LACMA show on California design, 'Living in a Modern Way'
“California Design, 1930-1965: Living in a Modern Way,” which opens Oct. 1 at the Los Angeles County Museum of Art, aims to dispel the myth that significant contributions by Californians during this period came mainly in fine art and architecture.
By extending the scope of the new exhibition to furniture, graphic design, fashion, surfboards, even the Studebaker Avanti designed by the great Raymond Loewy, "California Design, 1930-1965: Living in a Modern Way" argues that what flourished in the state, particularly after World War II, was in fact a much broader movement. Nurtured by the rapid technological changes brought on by wartime manufacturing and by the thousands who came to work in California's defense plants, a new creative class thrived here. Frequent cross-pollination between disciplines created what curators call California’s new “middle-class Utopias.”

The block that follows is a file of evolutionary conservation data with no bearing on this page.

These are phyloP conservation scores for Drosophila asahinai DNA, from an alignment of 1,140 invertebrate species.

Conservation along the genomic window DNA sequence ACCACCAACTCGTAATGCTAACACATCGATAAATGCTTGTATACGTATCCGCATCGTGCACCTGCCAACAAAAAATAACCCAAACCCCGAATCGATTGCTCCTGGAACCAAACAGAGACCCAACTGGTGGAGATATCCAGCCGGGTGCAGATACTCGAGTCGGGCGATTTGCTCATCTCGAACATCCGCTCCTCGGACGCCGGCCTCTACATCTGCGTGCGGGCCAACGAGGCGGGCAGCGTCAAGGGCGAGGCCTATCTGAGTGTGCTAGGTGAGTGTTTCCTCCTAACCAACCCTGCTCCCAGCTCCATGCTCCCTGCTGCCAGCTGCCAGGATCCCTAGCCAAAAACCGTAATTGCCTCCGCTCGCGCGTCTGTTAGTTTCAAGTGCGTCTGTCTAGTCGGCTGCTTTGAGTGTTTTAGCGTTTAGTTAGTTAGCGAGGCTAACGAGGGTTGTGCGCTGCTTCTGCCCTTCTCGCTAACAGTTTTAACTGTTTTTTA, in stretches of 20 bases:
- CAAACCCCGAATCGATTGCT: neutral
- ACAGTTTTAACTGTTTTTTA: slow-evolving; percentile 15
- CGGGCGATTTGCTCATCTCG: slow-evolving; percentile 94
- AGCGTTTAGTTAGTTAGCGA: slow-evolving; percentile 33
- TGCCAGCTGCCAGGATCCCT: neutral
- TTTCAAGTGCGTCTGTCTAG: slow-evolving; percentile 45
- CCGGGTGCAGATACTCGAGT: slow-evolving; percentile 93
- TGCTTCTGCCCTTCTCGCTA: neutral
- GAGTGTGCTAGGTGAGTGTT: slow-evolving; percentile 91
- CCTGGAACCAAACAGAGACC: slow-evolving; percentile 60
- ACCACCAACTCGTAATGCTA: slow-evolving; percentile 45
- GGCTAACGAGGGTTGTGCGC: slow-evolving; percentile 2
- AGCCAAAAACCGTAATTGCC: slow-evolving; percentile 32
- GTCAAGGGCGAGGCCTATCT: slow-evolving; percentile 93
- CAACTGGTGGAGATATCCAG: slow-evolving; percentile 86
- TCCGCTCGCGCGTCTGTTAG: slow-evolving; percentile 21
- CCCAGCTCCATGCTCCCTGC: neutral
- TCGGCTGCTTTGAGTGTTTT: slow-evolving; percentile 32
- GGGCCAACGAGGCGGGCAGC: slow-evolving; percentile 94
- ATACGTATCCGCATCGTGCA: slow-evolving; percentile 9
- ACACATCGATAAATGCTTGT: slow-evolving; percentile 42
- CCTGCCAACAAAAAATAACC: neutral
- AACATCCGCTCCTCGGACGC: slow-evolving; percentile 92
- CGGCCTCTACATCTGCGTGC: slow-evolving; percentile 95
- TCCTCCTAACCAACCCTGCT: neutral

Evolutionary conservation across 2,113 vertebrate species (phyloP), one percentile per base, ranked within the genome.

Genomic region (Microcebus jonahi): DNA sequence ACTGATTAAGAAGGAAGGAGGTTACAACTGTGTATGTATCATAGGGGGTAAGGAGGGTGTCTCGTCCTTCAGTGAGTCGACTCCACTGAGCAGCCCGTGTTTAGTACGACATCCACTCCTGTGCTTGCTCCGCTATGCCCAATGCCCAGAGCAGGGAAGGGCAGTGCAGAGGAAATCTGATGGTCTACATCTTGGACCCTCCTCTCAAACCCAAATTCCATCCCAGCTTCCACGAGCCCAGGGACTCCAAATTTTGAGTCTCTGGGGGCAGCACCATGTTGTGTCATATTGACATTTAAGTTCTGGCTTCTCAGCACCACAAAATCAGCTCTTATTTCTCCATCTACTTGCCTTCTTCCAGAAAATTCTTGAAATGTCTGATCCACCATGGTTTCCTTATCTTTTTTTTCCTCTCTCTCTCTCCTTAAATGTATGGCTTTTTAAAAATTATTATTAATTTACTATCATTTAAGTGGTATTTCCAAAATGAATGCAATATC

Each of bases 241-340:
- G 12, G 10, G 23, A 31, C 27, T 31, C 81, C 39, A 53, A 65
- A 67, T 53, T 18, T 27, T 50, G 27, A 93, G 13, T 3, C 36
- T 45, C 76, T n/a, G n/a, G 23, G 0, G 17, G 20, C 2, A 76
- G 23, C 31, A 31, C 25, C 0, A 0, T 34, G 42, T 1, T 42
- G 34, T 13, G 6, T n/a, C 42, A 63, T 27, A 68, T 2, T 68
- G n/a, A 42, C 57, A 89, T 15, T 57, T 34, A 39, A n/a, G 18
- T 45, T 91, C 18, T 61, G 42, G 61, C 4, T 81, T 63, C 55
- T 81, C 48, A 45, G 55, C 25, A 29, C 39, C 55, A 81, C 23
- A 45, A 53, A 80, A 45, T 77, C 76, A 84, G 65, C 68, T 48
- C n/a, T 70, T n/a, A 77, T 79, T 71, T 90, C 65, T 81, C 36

The lamp pictured at right, Model 831, is a Greta Magnusson Grossman design dating to 1949. Appreciation for Grossman's place in the midcentury design movement has been rising, and L.A. Times readers might recall a 2009 profile and photo gallery of a 1948 house in Beverly Hills that Grossman built.
Among the hundreds of other elements in the LACMA exhibit, below from left: a mid-1930s Airline chair by Kem Weber, a 1953 Arts and Architecture magazine cover by John Follis and James Reed, and a Dan Johnson desk from 1947.
-- David Hay
Credit, top: Museum Associates / Los Angeles County Museum of Art
Credit, bottom, from left: Museum Associates / Los Angeles County Museum of Art, courtesy of David Travers, Dan Johnson